The best restaurant in the world will close at the end of 2024 because its chef believes modern haute cuisine has become unsustainable:
Since opening two decades ago, Noma — the Copenhagen restaurant currently serving grilled reindeer heart on a bed of fresh pine, and saffron ice cream in a beeswax bowl — has transformed fine dining. A new global class of gastro tourists schedules first-class flights and entire vacations around the privilege of paying at least $500 per person for its multicourse tasting menu.
Noma has repeatedly topped lists of the world’s best restaurants, and its creator, René Redzepi, has been hailed as his era’s most brilliant and influential chef.
This move is likely to send shock waves through the culinary world. To put it in soccer terms: Imagine that Manchester United decided to close Old Trafford stadium to fans, though the team would continue to play.
The decision comes as Noma and many other elite restaurants are facing scrutiny of their treatment of the workers, many of them paid poorly or not at all, who produce and serve these exquisite dishes. The style of fine dining that Noma helped create and promote around the globe — wildly innovative, labor-intensive and vastly expensive — may be undergoing a sustainability crisis.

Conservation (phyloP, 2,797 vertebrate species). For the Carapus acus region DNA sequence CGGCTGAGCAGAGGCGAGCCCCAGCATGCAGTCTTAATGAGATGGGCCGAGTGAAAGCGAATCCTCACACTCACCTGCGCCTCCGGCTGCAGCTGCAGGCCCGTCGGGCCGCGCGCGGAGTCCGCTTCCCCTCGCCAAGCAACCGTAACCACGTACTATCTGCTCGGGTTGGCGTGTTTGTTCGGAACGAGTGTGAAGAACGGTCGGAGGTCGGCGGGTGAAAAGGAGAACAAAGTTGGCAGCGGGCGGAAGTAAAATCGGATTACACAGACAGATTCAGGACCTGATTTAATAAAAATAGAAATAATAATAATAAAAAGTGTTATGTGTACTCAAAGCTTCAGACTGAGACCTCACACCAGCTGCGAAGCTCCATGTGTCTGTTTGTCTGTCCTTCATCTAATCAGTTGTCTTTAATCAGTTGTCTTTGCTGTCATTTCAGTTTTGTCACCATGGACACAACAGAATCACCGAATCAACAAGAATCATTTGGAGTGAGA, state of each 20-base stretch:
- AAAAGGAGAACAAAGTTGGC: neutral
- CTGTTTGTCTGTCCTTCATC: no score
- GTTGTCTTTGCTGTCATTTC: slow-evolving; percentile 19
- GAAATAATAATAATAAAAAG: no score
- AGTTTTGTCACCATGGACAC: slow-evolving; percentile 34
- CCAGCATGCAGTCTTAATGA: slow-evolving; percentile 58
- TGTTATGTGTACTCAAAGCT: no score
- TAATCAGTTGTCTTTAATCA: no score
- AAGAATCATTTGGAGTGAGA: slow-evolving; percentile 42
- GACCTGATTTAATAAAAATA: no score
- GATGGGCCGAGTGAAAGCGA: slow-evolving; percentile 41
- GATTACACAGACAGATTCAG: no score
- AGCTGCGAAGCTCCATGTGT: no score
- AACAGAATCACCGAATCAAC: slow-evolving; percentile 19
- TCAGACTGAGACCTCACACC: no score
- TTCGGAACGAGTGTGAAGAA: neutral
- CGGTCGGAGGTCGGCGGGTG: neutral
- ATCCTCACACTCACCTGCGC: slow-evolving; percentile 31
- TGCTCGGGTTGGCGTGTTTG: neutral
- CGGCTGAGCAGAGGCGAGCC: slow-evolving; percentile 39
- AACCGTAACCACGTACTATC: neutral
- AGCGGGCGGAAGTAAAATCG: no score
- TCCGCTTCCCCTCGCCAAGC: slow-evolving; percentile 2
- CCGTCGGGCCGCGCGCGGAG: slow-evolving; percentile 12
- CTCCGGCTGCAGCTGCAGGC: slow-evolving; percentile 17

As the human cost of the industry comes under scrutiny, Mr. Redzepi’s headaches have multiplied, with media reporting and online activism critical of Noma’s treatment of foreign workers and reliance on unpaid interns. In October, Noma began paying its interns, adding at least $50,000 to its monthly labor costs.
In the past two years, Mr. Redzepi and his staff also scaled their last remaining mountaintop, receiving a third Michelin star, and for a record-breaking fifth time, Noma topped the influential World’s 50 Best Restaurants list, making it ineligible for future wins.
I'll be in San Francisco next weekend, home to 29 Michelin-starred restaurants. Should I go to one of them (assuming I can get a reservation)?